Blueprints for Our Future Planet as It Moves Toward Extinction

This article by Anthony Hawley originally appeared on Read the full article HERE.

Two artists wrestle with the intersections of technology and massive ecological shifts brought on by the Anthropocene.

SYRACUSE, NY — At the Everson Museum of Art in Syracuse, Frank Gillette and Suzanne Anker are having concurrent, distinct solo shows that nonetheless grow into a single umbrella project, Strata. The framework fits perfectly: what could be better for two artists wrestling with the intersections of technology and massive ecological shifts, brought on by the Anthropocene, than a new species of exhibition format.

Anker has her own show, as does Gillette, each with a separate title: Suzanne Anker: 1.5° Celsius, and Frank Gillette: Excavations and Banquets. But the intelligent curatorial layout, by DJ Hellerman and David Ross, is such that the shows cohabitate, creating a single environment. Viewers pass through one large room of Gillette’s work, then two of Anker’s, only to end with another space saturated with Gillette’s. Two bridge-ways connect the museum’s massive rooms. In these narrow passages, viewers find six blueprint-like digital diagrams produced collaboratively by the two artists. Also titled “Strata,” the speculative drawings (from 2018) combine fragments of architectural monuments with bio-diverse growths to breed new locales — perhaps imaginary places we will come to populate as our planet moves rapidly towards extinction.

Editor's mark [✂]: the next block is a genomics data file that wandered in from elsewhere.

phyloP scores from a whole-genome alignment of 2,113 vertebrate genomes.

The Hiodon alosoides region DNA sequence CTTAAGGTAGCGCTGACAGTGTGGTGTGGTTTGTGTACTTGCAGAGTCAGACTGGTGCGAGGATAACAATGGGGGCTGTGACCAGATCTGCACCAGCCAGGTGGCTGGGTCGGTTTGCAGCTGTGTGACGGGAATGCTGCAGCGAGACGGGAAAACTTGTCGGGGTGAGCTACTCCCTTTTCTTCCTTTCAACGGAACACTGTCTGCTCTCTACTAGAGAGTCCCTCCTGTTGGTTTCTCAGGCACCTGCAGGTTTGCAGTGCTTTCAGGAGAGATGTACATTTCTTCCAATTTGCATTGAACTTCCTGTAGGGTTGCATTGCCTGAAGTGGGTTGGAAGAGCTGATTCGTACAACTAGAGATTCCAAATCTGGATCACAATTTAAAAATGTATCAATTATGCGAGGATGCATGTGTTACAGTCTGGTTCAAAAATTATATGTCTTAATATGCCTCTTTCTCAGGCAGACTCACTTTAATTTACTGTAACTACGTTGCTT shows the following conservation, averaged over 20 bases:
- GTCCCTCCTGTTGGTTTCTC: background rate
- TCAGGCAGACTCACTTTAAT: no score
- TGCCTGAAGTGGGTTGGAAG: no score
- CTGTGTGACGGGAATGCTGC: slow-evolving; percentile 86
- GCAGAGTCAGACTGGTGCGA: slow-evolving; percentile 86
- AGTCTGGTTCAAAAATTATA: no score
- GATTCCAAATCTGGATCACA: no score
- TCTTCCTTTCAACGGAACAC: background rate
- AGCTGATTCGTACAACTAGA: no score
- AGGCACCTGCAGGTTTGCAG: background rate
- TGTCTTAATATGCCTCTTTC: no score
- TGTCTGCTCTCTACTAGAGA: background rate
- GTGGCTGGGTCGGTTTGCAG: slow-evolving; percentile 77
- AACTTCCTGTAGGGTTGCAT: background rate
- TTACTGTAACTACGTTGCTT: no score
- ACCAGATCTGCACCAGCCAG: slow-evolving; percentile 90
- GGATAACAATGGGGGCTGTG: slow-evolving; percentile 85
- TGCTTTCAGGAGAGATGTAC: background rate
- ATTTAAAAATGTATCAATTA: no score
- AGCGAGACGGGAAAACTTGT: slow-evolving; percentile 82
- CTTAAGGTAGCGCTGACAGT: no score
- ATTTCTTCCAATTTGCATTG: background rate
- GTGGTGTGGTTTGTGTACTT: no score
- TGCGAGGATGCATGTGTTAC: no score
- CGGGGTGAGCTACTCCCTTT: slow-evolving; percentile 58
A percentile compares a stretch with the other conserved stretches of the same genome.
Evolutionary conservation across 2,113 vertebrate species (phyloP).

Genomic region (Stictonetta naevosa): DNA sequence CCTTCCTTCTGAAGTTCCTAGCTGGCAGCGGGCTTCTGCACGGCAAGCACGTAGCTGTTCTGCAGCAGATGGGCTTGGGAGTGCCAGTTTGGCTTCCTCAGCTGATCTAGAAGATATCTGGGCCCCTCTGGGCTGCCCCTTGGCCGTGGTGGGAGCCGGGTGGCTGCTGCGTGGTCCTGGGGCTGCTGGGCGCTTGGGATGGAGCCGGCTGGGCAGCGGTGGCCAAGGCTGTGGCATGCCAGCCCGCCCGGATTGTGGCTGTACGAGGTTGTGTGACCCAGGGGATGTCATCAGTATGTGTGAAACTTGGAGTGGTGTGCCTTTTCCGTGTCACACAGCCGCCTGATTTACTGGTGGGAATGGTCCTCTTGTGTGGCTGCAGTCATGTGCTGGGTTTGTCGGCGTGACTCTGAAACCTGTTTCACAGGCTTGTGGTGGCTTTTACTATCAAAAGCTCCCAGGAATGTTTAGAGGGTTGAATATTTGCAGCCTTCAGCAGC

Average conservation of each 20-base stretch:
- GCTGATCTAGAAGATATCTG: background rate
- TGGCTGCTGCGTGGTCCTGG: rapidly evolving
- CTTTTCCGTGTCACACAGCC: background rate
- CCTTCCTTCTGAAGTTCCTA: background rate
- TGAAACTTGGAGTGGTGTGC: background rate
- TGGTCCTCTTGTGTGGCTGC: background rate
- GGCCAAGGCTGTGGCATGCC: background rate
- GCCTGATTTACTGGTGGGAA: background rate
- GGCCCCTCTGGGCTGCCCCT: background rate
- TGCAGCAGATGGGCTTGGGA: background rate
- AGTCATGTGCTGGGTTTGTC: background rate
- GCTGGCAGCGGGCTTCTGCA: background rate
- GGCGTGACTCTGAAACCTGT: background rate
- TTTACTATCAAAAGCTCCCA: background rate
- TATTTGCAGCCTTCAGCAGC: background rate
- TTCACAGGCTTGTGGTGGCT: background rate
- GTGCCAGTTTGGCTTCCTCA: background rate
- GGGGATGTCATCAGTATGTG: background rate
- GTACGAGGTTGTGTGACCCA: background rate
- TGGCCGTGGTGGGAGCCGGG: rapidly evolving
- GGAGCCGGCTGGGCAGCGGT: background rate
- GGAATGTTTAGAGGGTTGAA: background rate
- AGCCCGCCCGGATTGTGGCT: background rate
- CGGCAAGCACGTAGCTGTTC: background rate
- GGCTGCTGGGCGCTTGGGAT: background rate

Taken as a whole, Strata (the exhibition) reads a bit like one of these drawings realized in museum format: a system of works dedicated to speculative ecologies at once urgent, sobering, and playful. Both Anker and Gillette manage this while avoiding didacticism. The delicate choreography of Gillette’s “Track/Trace” (1972) — a pyramidal structure of 15 video monitors — feels as prescient as ever with its live surveillance footage of the museum galleries transmitted to the monitors. “Track/Trace” forces us to confront a haunting blend of ourselves in the present and immediate past, to look at ourselves in the monitors while having just left.

Anker also tinkers with live material in “Astroculture” (2015), a sculpture in which plants grow inside metal containers lit by red and blue LED light stimulating photosynthesis. Tended to daily over the course of the exhibition, “Astroculture” models sunless futures in which we intuit viable ways to grow food — futures that will perhaps be too dim for us to be wasting time worrying about art markets, pedigree, and artworks made with bloated auction prices in mind.

Remarkable moments of interplay between repetition, replication, delay, and decay run throughout Strata. In the second room of Anker’s work, big, velvety C-Prints of microcosmic wonders line the walls, while a large glass case sits at the center housing dozens of small specimens. Only upon closer inspection does one find that the specimens in “Remote Sensing” (2014–16) are actually small 3D-printed models of abstracted versions of the photographs. Colorful, crystalline extrusions shoot upward from the replicas reminding viewers that the process of “remote sensing” refers to data collection of distant terrain by satellite. As the details of the world in the petri dish get obscured, a different set of vertical coordinates comes to life through the digital “apprehension” of other information. These look almost like studies for other worlds out of an Ursula K. LeGuin novel. Indeed, if Anker’s show title 1.5° Celsius — the projected increase in global temperature between 2030 and 2052 — rings true, we may be looking to “Astroculture,” “Remote Sensing,” and “Strata” for other blueprints.

Suzanne Anker: 1.5° Celsius and Frank Gillette: Excavations and Banquets continue at the Everson Museum of Art (401 Harrison St, Syracuse, New York) through April 21. The exhibitions were curated by DJ Hellerman and David Ross.